As well as providing a visual link to their surroundings these fountains supply crystal clear drinking water to visitors & tourists alike. They truly are fountains for all.

Monday, 22 September 2014

Sights & Bites

It would appear plans are afoot to remove the mobile food vans from sites of historical interest (as reported here) but this begs the question why you would want to buy an overpriced, plastic wrapped sandwich from these vendors when a short walk from the places listed will lead you to infinitely better fare.
Forum / Colosseum
Cross Via dei Fori Imperiale & head towards Via Cavour. Immediately on your left you will see a small courtyard set out with tables. This is Pizzeria Alle Carette, home to delicious thin crust Roman pizza. Cheap option first - for €7.50 you can order a pizza 'to go' - big enough for two to share. Perch around the small Largo Corrado Ricci to enjoy your feast. You will. of course, have re-filled your water bottles at one of the many fountains dotted around.
If you wish to splash out a little. take your seat at one of the courtyard tables & enjoy your pizza washed down with local wine served from a jug.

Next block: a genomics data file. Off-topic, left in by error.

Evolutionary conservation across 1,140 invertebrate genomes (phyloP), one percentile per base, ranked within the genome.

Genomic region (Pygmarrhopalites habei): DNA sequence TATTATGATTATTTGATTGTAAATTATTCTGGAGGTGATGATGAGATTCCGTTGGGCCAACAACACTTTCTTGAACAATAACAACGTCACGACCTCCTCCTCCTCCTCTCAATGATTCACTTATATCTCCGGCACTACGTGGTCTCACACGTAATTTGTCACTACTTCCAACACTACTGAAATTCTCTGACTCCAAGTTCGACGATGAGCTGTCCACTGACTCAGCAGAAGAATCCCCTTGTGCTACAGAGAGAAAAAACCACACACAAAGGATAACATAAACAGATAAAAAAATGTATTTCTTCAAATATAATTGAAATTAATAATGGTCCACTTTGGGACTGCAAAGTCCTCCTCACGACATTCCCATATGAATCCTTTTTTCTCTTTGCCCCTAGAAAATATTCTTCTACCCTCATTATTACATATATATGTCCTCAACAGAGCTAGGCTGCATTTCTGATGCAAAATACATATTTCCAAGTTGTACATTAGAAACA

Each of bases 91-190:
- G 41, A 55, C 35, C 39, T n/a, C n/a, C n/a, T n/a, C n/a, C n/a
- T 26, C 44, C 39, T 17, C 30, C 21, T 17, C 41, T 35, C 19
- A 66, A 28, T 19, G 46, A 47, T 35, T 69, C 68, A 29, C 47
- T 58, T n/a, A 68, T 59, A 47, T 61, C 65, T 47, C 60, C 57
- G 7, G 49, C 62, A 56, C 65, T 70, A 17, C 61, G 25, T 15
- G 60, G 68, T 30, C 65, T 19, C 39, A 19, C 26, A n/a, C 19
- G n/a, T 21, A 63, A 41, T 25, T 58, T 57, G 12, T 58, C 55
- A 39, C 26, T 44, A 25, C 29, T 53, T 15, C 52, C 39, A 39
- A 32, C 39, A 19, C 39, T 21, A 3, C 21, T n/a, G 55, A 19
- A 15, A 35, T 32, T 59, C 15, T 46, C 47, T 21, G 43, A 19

Piazza Venezia
Directly overlooking Trajan's Column is Enoteca Provincia Romana -  a wine bar serving food from the Lazio area. You could share a platter of salami , enjoy a chilled glass of local frascati & drink in the view.


Alternatively, just off Piazza Venezia on Via di San Marcello 19, is Antica Birreria Peroni, where you can enjoy draught beer and food from a menu that includes salads, pasta & meat dishes - all reasonably priced.
Spanish Steps
This really is a 'no brainer'. A hop, skip and jump away from the Spanish Steps, on Via della Croce 8, is an unnamed pastificio, where, at lunchtime Monday - Friday, you can get a plate of pasta and wine for €4 - yes, seriously €4. The only catch - you have to be in line at 1.00pm.

For dessert, head further down the street to Pompi, where yet another €4 will buy you Tiramisu to share.

If you are in need of a 'pick me up' after all that sightseeing, drop in to Tazzo D'Oro, a stones throw from the Pantheon and order a granite di café which is served with whipped cream. If that doesn't revive you nothing will!


Circo Massimo
If you are in this area on a Saturday or Sunday you are in luck as on Via San Teodoro there is an indoor market - perfect for a porchetta snack.

Piazza Navona